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|Appears in Collections:||Faculty of Health Sciences and Sport Journal Articles|
|Peer Review Status:||Refereed|
|Title:||Supportive care needs of women with breast cancer in rural Scotland|
Kyle, Richard G
Supportive care needs
|Citation:||Hubbard G, Venning C, Walker A, Scanlon K & Kyle RG (2015) Supportive care needs of women with breast cancer in rural Scotland. Supportive Care in Cancer, 23 (6), pp. 1523-1532. https://doi.org/10.1007/s00520-014-2501-z|
|Abstract:||PURPOSE The aim of this study was to identify the supportive care needs and unmet needs of women with breast cancer (BC) in rural Scotland. METHODS In 2013, a survey of supportive care needs of rural women with BC was conducted using the short-form Supportive Care Needs Survey (SCNS-SF34). Semi-structured interviews were subsequently conducted with a purpose sample of questionnaire respondents. RESULTS Forty-four women with BC completed the survey and ten were interviewed. Over half of participants reported at least one moderate to high unmet need (56.8 %, n = 25), a tenth reported low needs (11.4 %, n = 5), and around a third reported no unmet needs for all 34 items (31.8 %, n = 14). The most prevalent moderate to high needs were 'being informed about cancer in remission' (31.8 %, n = 14), 'fears about the cancer spreading' (27.3 %, n = 12), 'being adequately informed about the benefits and side-effects of treatment' and 'concerns about the worries of those close to you' (both 25.0 %, n = 11). Interviews highlighted the following unmet needs: information about treatment and side effects, overview of care, fear of recurrence, impact on family and distance from support. CONCLUSIONS Rural women with BC report similar unmet needs to their urban counterparts. Fear of recurrence is a key unmet need that should be addressed for all women with BC. However, they also report unique unmet needs because of rural location. Thus, it is critical that cancer services address the additional unmet needs of rural women with BC and, in particular, needs relating to distance from services.|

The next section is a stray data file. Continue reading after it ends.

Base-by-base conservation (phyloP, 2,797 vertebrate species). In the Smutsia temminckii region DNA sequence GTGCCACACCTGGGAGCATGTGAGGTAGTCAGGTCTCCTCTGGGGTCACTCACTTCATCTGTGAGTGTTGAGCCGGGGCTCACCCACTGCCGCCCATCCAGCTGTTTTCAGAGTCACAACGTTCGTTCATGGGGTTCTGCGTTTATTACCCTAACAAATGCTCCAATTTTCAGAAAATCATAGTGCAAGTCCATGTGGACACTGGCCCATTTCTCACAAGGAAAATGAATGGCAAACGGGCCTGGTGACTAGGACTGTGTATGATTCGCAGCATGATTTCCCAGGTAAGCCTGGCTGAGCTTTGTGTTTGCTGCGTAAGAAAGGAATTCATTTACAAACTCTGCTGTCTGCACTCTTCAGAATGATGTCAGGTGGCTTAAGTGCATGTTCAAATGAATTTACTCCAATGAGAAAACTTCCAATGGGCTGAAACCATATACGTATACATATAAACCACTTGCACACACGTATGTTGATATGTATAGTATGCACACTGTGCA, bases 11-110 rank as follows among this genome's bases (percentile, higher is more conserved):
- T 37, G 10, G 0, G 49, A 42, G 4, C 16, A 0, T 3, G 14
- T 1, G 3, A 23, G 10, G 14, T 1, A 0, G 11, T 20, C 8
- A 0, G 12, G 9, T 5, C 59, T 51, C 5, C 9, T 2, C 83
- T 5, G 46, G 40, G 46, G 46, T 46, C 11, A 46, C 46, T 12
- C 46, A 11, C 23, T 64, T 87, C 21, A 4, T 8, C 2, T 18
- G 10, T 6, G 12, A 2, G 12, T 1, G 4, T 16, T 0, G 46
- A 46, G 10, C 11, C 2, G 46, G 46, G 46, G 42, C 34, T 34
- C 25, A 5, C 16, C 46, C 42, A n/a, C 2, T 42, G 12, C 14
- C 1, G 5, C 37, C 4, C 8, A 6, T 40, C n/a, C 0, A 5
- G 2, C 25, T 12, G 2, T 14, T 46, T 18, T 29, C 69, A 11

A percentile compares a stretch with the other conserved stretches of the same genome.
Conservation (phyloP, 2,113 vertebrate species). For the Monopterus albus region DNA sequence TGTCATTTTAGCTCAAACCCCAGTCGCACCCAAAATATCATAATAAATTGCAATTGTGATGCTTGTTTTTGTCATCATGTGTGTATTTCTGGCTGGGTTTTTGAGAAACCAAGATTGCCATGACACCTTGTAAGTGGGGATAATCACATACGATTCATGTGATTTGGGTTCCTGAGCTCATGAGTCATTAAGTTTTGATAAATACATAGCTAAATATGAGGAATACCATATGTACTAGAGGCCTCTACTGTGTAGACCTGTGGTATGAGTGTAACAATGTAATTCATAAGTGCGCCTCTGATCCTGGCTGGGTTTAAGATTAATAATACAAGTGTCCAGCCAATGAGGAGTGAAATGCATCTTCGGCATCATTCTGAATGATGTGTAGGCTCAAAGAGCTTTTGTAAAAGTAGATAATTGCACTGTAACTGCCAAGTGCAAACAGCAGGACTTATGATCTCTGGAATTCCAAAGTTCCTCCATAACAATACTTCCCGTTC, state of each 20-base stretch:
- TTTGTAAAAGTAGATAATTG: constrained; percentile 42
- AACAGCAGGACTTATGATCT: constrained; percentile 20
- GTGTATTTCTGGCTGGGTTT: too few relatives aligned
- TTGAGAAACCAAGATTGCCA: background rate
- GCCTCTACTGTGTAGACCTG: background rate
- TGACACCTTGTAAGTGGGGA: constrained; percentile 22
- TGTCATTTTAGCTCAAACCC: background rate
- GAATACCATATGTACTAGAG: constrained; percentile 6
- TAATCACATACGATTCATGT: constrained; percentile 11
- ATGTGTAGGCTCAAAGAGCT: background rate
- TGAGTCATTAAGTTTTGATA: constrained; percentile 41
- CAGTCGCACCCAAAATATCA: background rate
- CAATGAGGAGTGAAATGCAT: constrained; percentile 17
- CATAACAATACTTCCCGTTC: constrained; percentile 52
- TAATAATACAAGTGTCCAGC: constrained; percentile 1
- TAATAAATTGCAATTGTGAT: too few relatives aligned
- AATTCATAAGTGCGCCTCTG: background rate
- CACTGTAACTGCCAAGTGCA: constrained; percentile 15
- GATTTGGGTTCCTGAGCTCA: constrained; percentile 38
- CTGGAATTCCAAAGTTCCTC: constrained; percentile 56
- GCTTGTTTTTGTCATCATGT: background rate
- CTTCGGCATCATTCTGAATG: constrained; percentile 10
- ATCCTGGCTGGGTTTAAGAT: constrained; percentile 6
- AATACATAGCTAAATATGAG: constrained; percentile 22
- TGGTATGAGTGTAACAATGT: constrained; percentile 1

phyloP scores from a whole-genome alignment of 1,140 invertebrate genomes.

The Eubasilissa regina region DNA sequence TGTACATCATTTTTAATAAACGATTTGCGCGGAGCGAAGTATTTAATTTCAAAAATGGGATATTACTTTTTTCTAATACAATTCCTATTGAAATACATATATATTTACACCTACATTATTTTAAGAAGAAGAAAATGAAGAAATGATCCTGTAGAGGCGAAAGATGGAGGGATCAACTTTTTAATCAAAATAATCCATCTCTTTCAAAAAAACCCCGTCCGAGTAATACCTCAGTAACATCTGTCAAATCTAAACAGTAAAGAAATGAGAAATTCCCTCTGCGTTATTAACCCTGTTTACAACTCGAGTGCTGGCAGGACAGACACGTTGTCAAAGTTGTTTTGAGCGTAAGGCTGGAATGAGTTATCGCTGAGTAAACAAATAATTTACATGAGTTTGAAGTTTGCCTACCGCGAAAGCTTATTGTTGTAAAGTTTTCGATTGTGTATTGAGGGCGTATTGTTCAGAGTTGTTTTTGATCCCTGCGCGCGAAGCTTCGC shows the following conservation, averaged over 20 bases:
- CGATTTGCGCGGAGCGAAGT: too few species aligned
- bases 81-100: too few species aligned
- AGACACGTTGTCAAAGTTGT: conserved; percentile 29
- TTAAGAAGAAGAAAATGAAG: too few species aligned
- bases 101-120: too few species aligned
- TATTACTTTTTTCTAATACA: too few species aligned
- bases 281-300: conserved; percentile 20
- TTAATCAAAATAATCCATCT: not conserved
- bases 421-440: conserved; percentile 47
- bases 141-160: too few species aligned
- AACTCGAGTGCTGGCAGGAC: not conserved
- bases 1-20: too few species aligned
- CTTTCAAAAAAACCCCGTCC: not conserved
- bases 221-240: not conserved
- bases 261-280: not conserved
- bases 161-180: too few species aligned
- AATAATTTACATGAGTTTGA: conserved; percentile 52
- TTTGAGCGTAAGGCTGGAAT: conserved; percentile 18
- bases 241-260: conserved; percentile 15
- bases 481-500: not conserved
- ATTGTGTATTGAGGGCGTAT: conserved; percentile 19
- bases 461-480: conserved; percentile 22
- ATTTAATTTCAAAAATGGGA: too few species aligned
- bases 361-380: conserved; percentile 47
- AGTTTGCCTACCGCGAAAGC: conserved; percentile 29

|Rights:||Copyright The Author(s) 2014. This article is published with open access at Springerlink.com. This article is open-access. Open access publishing allows free access to and distribution of published articles where the author retains copyright of their work by employing a Creative Commons attribution licence. Proper attribution of authorship and correct citation details should be given.|
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